Then the man changed the direction of the conversation from my dreams to my theology, getting even more personal. He said, “This is a just a thought-question.” After taking a short respite, he looked to his wife and continued, “which means that it doesn’t require an answer.” At this point I had no idea where he was going with his question.
e said, “If you could change the Ten Commandments to be whatever you wanted, what would you change them to?” It was a “just-for-thought-question”, so I didn’t give an answer. I didn’t know what to say, so I asked him that same question.
He said, “I would put the forth commandment in the place of the second. Then second would be the third, the third the fourth, and so on.” The fourth commandment is “Honor your father and your mother”.
I said, “Well, what about loving other people?” He didn’t have anything to say, so I asked him another question: “If there could be only one commandment, what would it be?” He needed some time to think about it, so I brought their check.
He didn’t have an answer for several of my trips back to the table. When he finally answered, he said, “Honor your father and mother, because if you do that one, the others fall into place.”
“What about other people, though? How does loving your mother and father translate into loving other people, too?” I said.
They didn’t know, so they asked my question back to me. “I feel like I’m cheating,” I started, because someone actually asked Jesus that question—What is the greatest commandment?—and he said, ‘Love the Lord your God with all your heart, soul, strength, and mind.’ Then, even though the audience at that time didn’t ask, he gave them the second most important commandment—‘Love your neighbor as yourself’—and after a little while, they must have been impressed with Jesus because it says, ‘No one could say a word in reply, and from that day on no one dared to ask him any more questions.’”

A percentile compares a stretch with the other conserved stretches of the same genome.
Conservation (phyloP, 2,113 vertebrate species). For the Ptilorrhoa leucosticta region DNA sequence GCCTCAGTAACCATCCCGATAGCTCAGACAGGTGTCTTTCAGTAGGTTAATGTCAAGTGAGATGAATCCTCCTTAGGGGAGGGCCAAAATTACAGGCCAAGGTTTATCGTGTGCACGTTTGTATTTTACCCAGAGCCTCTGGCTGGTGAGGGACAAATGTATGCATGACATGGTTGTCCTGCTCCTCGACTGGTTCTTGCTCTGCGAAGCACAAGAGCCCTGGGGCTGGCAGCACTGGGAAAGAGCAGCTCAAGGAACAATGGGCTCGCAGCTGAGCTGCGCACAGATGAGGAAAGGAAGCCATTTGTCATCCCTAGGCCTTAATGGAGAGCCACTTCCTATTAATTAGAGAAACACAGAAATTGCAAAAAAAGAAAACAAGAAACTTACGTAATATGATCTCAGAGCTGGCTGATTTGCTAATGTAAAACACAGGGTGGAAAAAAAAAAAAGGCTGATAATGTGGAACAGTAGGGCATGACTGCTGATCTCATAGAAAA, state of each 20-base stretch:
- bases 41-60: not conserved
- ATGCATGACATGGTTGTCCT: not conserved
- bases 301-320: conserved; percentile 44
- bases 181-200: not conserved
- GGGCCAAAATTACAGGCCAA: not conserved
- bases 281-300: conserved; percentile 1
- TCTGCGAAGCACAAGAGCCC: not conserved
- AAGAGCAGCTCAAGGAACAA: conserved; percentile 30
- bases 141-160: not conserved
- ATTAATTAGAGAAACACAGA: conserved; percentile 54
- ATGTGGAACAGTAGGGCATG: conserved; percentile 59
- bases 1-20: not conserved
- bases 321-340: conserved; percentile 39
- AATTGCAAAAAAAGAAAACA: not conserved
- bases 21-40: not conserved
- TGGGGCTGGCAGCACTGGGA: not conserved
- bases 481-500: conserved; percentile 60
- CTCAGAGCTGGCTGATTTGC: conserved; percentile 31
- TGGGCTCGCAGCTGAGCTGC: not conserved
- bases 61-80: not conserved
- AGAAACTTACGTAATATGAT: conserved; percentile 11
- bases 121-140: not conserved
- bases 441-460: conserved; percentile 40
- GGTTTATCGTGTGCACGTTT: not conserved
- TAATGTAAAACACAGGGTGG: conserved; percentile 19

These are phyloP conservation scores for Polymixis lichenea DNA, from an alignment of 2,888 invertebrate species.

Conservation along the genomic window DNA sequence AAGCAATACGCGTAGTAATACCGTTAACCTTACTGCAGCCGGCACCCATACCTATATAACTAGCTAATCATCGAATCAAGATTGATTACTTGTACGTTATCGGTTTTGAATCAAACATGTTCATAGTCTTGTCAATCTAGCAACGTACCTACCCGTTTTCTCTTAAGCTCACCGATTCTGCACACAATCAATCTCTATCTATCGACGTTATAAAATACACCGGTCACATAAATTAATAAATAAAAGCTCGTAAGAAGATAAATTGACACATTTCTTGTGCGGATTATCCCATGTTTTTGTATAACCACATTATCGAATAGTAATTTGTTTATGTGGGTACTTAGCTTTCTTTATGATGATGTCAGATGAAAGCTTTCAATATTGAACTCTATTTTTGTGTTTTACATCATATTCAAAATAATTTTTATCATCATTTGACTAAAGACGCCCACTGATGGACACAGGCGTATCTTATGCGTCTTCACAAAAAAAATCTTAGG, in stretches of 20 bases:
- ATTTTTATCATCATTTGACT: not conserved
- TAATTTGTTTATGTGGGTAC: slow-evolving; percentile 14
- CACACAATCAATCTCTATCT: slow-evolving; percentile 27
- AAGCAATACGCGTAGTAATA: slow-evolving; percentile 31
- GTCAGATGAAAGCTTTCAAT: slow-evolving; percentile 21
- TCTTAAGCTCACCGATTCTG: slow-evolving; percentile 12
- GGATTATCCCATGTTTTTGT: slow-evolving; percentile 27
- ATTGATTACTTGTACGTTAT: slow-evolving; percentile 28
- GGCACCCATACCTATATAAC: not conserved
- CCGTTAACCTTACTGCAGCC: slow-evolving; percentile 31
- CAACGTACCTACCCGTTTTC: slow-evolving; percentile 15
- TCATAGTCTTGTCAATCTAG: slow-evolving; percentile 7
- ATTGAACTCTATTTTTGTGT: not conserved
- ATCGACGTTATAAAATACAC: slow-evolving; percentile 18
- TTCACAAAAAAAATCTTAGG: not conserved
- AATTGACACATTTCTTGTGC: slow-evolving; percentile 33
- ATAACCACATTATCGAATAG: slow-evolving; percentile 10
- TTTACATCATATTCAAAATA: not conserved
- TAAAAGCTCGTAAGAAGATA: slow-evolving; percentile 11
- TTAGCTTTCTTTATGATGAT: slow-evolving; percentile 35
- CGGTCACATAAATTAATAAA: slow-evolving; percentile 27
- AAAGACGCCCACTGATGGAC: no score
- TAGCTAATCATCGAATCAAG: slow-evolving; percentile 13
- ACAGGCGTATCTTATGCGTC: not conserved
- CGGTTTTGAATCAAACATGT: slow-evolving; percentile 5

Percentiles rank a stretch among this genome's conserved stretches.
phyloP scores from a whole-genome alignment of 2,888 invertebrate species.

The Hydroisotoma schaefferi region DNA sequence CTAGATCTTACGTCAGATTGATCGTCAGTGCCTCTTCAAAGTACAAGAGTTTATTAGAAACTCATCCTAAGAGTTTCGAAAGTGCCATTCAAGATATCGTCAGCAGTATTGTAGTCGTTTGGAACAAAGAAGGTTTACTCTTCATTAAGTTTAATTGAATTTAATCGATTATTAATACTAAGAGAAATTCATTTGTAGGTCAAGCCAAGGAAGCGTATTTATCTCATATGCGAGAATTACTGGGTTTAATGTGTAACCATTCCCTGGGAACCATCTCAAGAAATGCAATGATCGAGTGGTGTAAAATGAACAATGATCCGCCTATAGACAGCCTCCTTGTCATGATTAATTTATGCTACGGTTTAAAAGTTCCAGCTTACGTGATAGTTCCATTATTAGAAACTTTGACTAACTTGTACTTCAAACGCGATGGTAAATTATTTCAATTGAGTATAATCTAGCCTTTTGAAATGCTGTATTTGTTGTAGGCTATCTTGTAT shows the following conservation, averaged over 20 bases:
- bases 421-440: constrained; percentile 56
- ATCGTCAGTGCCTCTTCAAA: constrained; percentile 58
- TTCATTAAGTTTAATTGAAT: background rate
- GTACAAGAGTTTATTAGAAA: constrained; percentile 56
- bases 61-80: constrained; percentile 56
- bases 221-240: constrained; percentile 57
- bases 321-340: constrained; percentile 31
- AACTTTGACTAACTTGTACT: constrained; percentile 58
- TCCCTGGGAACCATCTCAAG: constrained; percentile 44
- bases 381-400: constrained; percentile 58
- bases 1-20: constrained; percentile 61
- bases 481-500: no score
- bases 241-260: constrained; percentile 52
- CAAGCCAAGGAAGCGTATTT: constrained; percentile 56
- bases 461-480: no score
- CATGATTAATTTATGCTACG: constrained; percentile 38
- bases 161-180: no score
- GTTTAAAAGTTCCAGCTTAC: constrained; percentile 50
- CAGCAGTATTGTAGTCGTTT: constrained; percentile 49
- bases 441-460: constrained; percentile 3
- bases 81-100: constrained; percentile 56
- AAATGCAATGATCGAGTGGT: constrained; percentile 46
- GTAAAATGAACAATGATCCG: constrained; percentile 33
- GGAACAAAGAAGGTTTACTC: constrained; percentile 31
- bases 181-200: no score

I ran their payment—a visa credit card. When I came back, they said, “We are so impressed by you!” Immediately, I felt proud of myself for how well I had answered.
“How old are you?” they asked.
“To be a young man with a plan and with desires is so great . . .. We’re just really impressed with you.” My head was swelling with each word, but then something interesting happened. As he talked, I realized that they misunderstood my life—they thought I was the one who was great. I gave them impression that it was me, not God. So I backpedaled.
“I just wanted to say—and I don’t mean this to be corny—but please don’t be impressed with me. Be impressed by the God who has given me so much. Not very many people were given parents like I have that taught me so much . . . .”
I not only deflected the compliment, I even gave glory to God, which must have been really impressive. My head was swelling again. The compliments eventually stopped, and they went back to Ohio. They left a nice tip.
Later, I thought about that conversation and realized my own hubris and noise. Somehow, God used those cicadas to give me a chance to learn that if I really wanted to glorify him, I wouldn’t need to deflected anything; people wouldn’t be impressed with me. Instead, I would have spoken in such a way that unmistakably gave God the credit. I didn't--I talked about my accomplishments, my dreams, and myself, leaving tag-on credits for the end. I gave lip service to God, only because I got caught being impressive, when I wasn't even impressing the one who is impressive. If I really knew the glory of God in my life, I would step aside before people had the chance to think of me as impressive, and they would see God, the truly impressive one, from the very beginning, not just at the end.